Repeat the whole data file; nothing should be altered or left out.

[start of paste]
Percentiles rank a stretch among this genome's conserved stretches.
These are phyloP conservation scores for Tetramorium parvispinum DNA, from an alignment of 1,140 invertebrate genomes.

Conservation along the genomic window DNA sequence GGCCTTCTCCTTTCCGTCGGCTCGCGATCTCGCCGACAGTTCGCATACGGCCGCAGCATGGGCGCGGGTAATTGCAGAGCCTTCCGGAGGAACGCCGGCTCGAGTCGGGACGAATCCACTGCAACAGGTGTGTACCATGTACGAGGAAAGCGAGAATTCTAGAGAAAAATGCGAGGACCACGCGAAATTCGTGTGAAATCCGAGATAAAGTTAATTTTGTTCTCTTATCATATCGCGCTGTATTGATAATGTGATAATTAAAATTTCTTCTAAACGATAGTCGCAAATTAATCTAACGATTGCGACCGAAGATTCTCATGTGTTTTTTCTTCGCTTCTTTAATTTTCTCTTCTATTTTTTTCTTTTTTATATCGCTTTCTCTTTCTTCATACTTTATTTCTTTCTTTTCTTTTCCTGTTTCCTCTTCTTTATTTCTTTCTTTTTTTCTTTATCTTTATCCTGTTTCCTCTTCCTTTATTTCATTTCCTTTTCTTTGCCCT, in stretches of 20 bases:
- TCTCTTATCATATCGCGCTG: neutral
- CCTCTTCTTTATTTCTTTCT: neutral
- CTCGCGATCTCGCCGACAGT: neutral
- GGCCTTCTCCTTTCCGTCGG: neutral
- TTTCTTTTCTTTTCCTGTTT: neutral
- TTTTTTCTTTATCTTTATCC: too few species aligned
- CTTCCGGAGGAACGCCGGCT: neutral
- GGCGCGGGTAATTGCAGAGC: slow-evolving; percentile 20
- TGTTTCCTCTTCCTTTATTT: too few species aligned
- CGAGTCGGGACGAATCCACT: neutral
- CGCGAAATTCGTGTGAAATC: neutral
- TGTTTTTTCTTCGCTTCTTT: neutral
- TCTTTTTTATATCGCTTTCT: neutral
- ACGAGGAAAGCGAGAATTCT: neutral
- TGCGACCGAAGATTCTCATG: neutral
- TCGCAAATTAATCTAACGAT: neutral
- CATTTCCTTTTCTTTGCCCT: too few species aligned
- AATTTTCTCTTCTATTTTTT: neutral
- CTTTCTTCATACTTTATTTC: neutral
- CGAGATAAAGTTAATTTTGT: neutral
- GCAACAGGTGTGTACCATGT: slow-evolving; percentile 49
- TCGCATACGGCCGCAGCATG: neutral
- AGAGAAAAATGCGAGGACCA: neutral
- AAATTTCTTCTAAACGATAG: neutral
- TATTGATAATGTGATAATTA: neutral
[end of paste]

Percentiles rank a stretch among this genome's conserved stretches.
These are phyloP conservation scores for Tetramorium parvispinum DNA, from an alignment of 1,140 invertebrate genomes.

Conservation along the genomic window DNA sequence GGCCTTCTCCTTTCCGTCGGCTCGCGATCTCGCCGACAGTTCGCATACGGCCGCAGCATGGGCGCGGGTAATTGCAGAGCCTTCCGGAGGAACGCCGGCTCGAGTCGGGACGAATCCACTGCAACAGGTGTGTACCATGTACGAGGAAAGCGAGAATTCTAGAGAAAAATGCGAGGACCACGCGAAATTCGTGTGAAATCCGAGATAAAGTTAATTTTGTTCTCTTATCATATCGCGCTGTATTGATAATGTGATAATTAAAATTTCTTCTAAACGATAGTCGCAAATTAATCTAACGATTGCGACCGAAGATTCTCATGTGTTTTTTCTTCGCTTCTTTAATTTTCTCTTCTATTTTTTTCTTTTTTATATCGCTTTCTCTTTCTTCATACTTTATTTCTTTCTTTTCTTTTCCTGTTTCCTCTTCTTTATTTCTTTCTTTTTTTCTTTATCTTTATCCTGTTTCCTCTTCCTTTATTTCATTTCCTTTTCTTTGCCCT, in stretches of 20 bases:
- TCTCTTATCATATCGCGCTG: neutral
- CCTCTTCTTTATTTCTTTCT: neutral
- CTCGCGATCTCGCCGACAGT: neutral
- GGCCTTCTCCTTTCCGTCGG: neutral
- TTTCTTTTCTTTTCCTGTTT: neutral
- TTTTTTCTTTATCTTTATCC: too few species aligned
- CTTCCGGAGGAACGCCGGCT: neutral
- GGCGCGGGTAATTGCAGAGC: slow-evolving; percentile 20
- TGTTTCCTCTTCCTTTATTT: too few species aligned
- CGAGTCGGGACGAATCCACT: neutral
- CGCGAAATTCGTGTGAAATC: neutral
- TGTTTTTTCTTCGCTTCTTT: neutral
- TCTTTTTTATATCGCTTTCT: neutral
- ACGAGGAAAGCGAGAATTCT: neutral
- TGCGACCGAAGATTCTCATG: neutral
- TCGCAAATTAATCTAACGAT: neutral
- CATTTCCTTTTCTTTGCCCT: too few species aligned
- AATTTTCTCTTCTATTTTTT: neutral
- CTTTCTTCATACTTTATTTC: neutral
- CGAGATAAAGTTAATTTTGT: neutral
- GCAACAGGTGTGTACCATGT: slow-evolving; percentile 49
- TCGCATACGGCCGCAGCATG: neutral
- AGAGAAAAATGCGAGGACCA: neutral
- AAATTTCTTCTAAACGATAG: neutral
- TATTGATAATGTGATAATTA: neutral